Substantial research has demonstrated an association between post-traumatic stress disorder (PTSD) and quality of sleep, particularly in veteran populations. The exact nature of this relationship, however, is not clear. The possibility that poor sleep is a more general experience among veterans...

  • Effects of Iraq/Afghanistan Deployments on PTSD Diagnoses for Still Active Personnel in All Four Services. Yu-Chu Shen; Arkes, Jeremy; Boon Wah Kwan; Lai Yee Tan; Williams, Thomas V. // Military Medicine;Oct2010, Vol. 175 Issue 10, p763 

    We estimate the effect of deployment location and length on risk of developing post-traumatic stress disorder (PTSD). We draw a random sample of active duty enlisted personnel serving between 2001 and 2006 from a TRICARE beneficiary database and link deployment characteristics from the...

  • Description of Risk and Resilience Factors among Military Medical Personnel before Deployment to Iraq. Maguen, Shira; Turcotte, Diane M.; Peterson, Alan L.; Dremsa, Theresa L.; Garb, Howard N.; McNally, Richard J.; Litz, Brett T. // Military Medicine;Jan2008, Vol. 173 Issue 1, p1 

    Military medical personnel preparing for deployment to Iraq (N - 328) participated in a survey concerning predeployment risk and resilience factors. Participants reported exposure to an average of 2.5 potentially traumatic events before deployment and 76% (n = 229) reported at least two current...

  • Screening Soldiers in Outpatient Care for Mental Health Concerns. Gahm, Gregory A.; Lucenko, Barbara A. // Military Medicine;Jan2008, Vol. 173 Issue 1, p17 

    Significant recent effort has been directed toward screening and describing military populations in relation to deployment. Missing from these recent efforts is information describing screened mental health symptoms for the population of active duty military that are seen for mental health...

  • Mental illness in deployed soldiers. Ursano, RJ; Benedek, DM; Engel, CC // BMJ: British Medical Journal (International Edition);9/22/2007, Vol. 335 Issue 7620, p571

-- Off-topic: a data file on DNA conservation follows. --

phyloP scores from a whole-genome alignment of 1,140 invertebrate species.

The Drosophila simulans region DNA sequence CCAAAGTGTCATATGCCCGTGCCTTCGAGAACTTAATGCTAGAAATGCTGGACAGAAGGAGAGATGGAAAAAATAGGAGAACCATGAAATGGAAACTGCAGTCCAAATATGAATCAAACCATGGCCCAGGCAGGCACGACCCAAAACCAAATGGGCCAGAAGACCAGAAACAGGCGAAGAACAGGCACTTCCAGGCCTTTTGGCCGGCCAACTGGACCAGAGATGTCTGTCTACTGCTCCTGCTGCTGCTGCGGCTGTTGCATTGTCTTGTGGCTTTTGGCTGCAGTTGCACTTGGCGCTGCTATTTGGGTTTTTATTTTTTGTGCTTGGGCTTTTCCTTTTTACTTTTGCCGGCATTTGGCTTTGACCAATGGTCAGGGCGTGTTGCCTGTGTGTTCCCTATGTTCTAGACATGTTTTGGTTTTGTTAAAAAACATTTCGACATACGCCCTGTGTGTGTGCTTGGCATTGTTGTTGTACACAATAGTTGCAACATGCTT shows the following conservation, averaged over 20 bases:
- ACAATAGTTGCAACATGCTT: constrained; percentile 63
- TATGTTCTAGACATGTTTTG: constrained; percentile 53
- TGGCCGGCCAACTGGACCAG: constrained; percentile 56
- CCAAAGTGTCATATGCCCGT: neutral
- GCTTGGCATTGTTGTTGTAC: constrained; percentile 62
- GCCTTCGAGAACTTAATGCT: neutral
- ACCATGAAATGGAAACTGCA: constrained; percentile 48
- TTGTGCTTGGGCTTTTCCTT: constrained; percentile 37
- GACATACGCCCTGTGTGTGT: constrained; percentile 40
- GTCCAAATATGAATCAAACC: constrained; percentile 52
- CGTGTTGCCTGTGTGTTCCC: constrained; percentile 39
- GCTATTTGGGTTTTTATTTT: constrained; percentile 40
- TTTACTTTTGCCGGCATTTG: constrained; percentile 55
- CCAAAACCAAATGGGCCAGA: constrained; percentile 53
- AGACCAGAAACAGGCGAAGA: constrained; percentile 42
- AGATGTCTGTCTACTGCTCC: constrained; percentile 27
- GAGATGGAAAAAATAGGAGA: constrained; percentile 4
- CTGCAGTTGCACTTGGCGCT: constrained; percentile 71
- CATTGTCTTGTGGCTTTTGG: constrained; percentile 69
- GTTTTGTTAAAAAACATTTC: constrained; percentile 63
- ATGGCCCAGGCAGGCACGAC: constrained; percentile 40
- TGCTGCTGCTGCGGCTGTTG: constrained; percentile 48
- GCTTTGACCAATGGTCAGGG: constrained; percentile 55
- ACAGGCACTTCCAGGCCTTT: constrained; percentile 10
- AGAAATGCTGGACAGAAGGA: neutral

This editorial comments on a study in this issue about the psychological toll of repeated deployments to war zones. The study found that soldiers who were deployed for more than 12 months out of 36 were more likely to have mental health problems. The study also found that post-traumatic stress...

  • Post-traumatic stress disorder among people exposed to the Ventotene street disaster in Rome. Raja, Michele; Onofri, Antonio; Azzoni, Antonella; Borzellino, Bruno; Melchiorre, Nicoletta // Clinical Practice & Epidemiology in Mental Health;2008, Vol. 4, Special section p1 

    Objective: To test five hypotheses on Post-traumatic stress disorder (PTSD): 1) Is PTSD the most prevalent disorder after trauma? 2) Is the proximity to the disaster related to the risk of PTSD? 3) Is PTSD associated with child mourning or separation, previous stress, or familiarity for...

  • Part 1: Dealing with Death and Non-Death Types of Loss in the Community. Olson, Mark // Minnesota Fire Chief;Jul/Aug2006, Vol. 42 Issue 6, p52 

    The article discusses the types of loss caused by fires or accidents and their psychological impact on survivors. Loss from death and loss not related to death are the two general types of loss that all people experience. It cites some of the signs and symptoms manifested by families or...


Read the Article


Sorry, but this item is not currently available from your library.

Try another library?
Sign out of this library

Other Topics